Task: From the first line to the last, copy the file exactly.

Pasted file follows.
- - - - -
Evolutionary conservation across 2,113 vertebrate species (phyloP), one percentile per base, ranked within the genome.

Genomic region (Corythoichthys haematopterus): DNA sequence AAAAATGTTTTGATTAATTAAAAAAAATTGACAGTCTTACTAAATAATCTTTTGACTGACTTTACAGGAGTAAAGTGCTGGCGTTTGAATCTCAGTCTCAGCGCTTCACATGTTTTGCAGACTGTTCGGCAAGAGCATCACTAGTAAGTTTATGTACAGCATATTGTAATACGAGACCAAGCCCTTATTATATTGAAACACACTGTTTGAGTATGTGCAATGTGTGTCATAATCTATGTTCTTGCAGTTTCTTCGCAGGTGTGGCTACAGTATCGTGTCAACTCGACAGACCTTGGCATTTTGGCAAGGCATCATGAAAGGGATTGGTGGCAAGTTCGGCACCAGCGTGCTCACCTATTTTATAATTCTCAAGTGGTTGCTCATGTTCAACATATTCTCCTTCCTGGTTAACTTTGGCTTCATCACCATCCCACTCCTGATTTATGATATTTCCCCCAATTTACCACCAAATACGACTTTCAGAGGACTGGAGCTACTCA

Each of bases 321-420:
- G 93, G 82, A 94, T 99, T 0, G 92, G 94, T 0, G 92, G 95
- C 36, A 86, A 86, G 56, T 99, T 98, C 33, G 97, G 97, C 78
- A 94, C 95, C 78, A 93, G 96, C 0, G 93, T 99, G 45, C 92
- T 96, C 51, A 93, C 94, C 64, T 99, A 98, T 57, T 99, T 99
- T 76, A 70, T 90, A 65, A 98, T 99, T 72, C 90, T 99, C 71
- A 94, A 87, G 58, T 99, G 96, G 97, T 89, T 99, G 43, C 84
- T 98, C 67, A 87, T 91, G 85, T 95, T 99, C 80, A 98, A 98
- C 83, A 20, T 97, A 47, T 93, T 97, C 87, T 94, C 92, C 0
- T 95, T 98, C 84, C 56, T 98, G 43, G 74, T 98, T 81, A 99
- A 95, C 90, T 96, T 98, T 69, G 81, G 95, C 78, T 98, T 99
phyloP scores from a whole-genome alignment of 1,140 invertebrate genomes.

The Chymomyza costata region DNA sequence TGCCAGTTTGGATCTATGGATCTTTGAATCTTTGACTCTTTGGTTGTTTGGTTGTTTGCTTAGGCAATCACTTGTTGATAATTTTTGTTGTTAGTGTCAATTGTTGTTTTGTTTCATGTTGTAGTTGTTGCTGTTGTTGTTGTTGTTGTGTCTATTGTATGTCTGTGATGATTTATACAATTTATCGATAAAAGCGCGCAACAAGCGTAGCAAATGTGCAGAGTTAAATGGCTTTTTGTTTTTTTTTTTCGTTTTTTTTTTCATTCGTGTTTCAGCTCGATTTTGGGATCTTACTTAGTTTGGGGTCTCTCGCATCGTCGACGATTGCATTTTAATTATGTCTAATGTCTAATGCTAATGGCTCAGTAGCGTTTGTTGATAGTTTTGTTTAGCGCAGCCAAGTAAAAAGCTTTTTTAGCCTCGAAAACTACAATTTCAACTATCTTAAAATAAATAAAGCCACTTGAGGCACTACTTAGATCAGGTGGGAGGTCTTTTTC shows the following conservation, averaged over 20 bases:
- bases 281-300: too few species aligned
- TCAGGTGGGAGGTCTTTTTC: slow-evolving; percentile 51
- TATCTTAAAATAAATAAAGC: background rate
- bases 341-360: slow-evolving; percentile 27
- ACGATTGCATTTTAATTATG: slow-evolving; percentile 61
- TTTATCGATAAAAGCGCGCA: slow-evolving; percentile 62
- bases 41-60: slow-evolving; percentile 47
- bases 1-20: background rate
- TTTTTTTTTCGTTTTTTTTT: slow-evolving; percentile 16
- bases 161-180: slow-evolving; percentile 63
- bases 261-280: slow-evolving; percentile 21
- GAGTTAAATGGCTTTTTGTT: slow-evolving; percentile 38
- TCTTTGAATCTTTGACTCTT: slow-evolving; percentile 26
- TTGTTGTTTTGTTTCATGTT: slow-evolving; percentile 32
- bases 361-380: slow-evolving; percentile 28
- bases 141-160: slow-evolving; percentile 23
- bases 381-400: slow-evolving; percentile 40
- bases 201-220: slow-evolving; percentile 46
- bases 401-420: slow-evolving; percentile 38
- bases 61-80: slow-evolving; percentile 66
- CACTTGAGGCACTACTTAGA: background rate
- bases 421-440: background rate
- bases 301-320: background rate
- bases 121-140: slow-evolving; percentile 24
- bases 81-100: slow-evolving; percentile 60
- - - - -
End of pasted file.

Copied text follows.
Evolutionary conservation across 2,113 vertebrate species (phyloP), one percentile per base, ranked within the genome.

Genomic region (Corythoichthys haematopterus): DNA sequence AAAAATGTTTTGATTAATTAAAAAAAATTGACAGTCTTACTAAATAATCTTTTGACTGACTTTACAGGAGTAAAGTGCTGGCGTTTGAATCTCAGTCTCAGCGCTTCACATGTTTTGCAGACTGTTCGGCAAGAGCATCACTAGTAAGTTTATGTACAGCATATTGTAATACGAGACCAAGCCCTTATTATATTGAAACACACTGTTTGAGTATGTGCAATGTGTGTCATAATCTATGTTCTTGCAGTTTCTTCGCAGGTGTGGCTACAGTATCGTGTCAACTCGACAGACCTTGGCATTTTGGCAAGGCATCATGAAAGGGATTGGTGGCAAGTTCGGCACCAGCGTGCTCACCTATTTTATAATTCTCAAGTGGTTGCTCATGTTCAACATATTCTCCTTCCTGGTTAACTTTGGCTTCATCACCATCCCACTCCTGATTTATGATATTTCCCCCAATTTACCACCAAATACGACTTTCAGAGGACTGGAGCTACTCA

Each of bases 321-420:
- G 93, G 82, A 94, T 99, T 0, G 92, G 94, T 0, G 92, G 95
- C 36, A 86, A 86, G 56, T 99, T 98, C 33, G 97, G 97, C 78
- A 94, C 95, C 78, A 93, G 96, C 0, G 93, T 99, G 45, C 92
- T 96, C 51, A 93, C 94, C 64, T 99, A 98, T 57, T 99, T 99
- T 76, A 70, T 90, A 65, A 98, T 99, T 72, C 90, T 99, C 71
- A 94, A 87, G 58, T 99, G 96, G 97, T 89, T 99, G 43, C 84
- T 98, C 67, A 87, T 91, G 85, T 95, T 99, C 80, A 98, A 98
- C 83, A 20, T 97, A 47, T 93, T 97, C 87, T 94, C 92, C 0
- T 95, T 98, C 84, C 56, T 98, G 43, G 74, T 98, T 81, A 99
- A 95, C 90, T 96, T 98, T 69, G 81, G 95, C 78, T 98, T 99
phyloP scores from a whole-genome alignment of 1,140 invertebrate genomes.

The Chymomyza costata region DNA sequence TGCCAGTTTGGATCTATGGATCTTTGAATCTTTGACTCTTTGGTTGTTTGGTTGTTTGCTTAGGCAATCACTTGTTGATAATTTTTGTTGTTAGTGTCAATTGTTGTTTTGTTTCATGTTGTAGTTGTTGCTGTTGTTGTTGTTGTTGTGTCTATTGTATGTCTGTGATGATTTATACAATTTATCGATAAAAGCGCGCAACAAGCGTAGCAAATGTGCAGAGTTAAATGGCTTTTTGTTTTTTTTTTTCGTTTTTTTTTTCATTCGTGTTTCAGCTCGATTTTGGGATCTTACTTAGTTTGGGGTCTCTCGCATCGTCGACGATTGCATTTTAATTATGTCTAATGTCTAATGCTAATGGCTCAGTAGCGTTTGTTGATAGTTTTGTTTAGCGCAGCCAAGTAAAAAGCTTTTTTAGCCTCGAAAACTACAATTTCAACTATCTTAAAATAAATAAAGCCACTTGAGGCACTACTTAGATCAGGTGGGAGGTCTTTTTC shows the following conservation, averaged over 20 bases:
- bases 281-300: too few species aligned
- TCAGGTGGGAGGTCTTTTTC: slow-evolving; percentile 51
- TATCTTAAAATAAATAAAGC: background rate
- bases 341-360: slow-evolving; percentile 27
- ACGATTGCATTTTAATTATG: slow-evolving; percentile 61
- TTTATCGATAAAAGCGCGCA: slow-evolving; percentile 62
- bases 41-60: slow-evolving; percentile 47
- bases 1-20: background rate
- TTTTTTTTTCGTTTTTTTTT: slow-evolving; percentile 16
- bases 161-180: slow-evolving; percentile 63
- bases 261-280: slow-evolving; percentile 21
- GAGTTAAATGGCTTTTTGTT: slow-evolving; percentile 38
- TCTTTGAATCTTTGACTCTT: slow-evolving; percentile 26
- TTGTTGTTTTGTTTCATGTT: slow-evolving; percentile 32
- bases 361-380: slow-evolving; percentile 28
- bases 141-160: slow-evolving; percentile 23
- bases 381-400: slow-evolving; percentile 40
- bases 201-220: slow-evolving; percentile 46
- bases 401-420: slow-evolving; percentile 38
- bases 61-80: slow-evolving; percentile 66
- CACTTGAGGCACTACTTAGA: background rate
- bases 421-440: background rate
- bases 301-320: background rate
- bases 121-140: slow-evolving; percentile 24
- bases 81-100: slow-evolving; percentile 60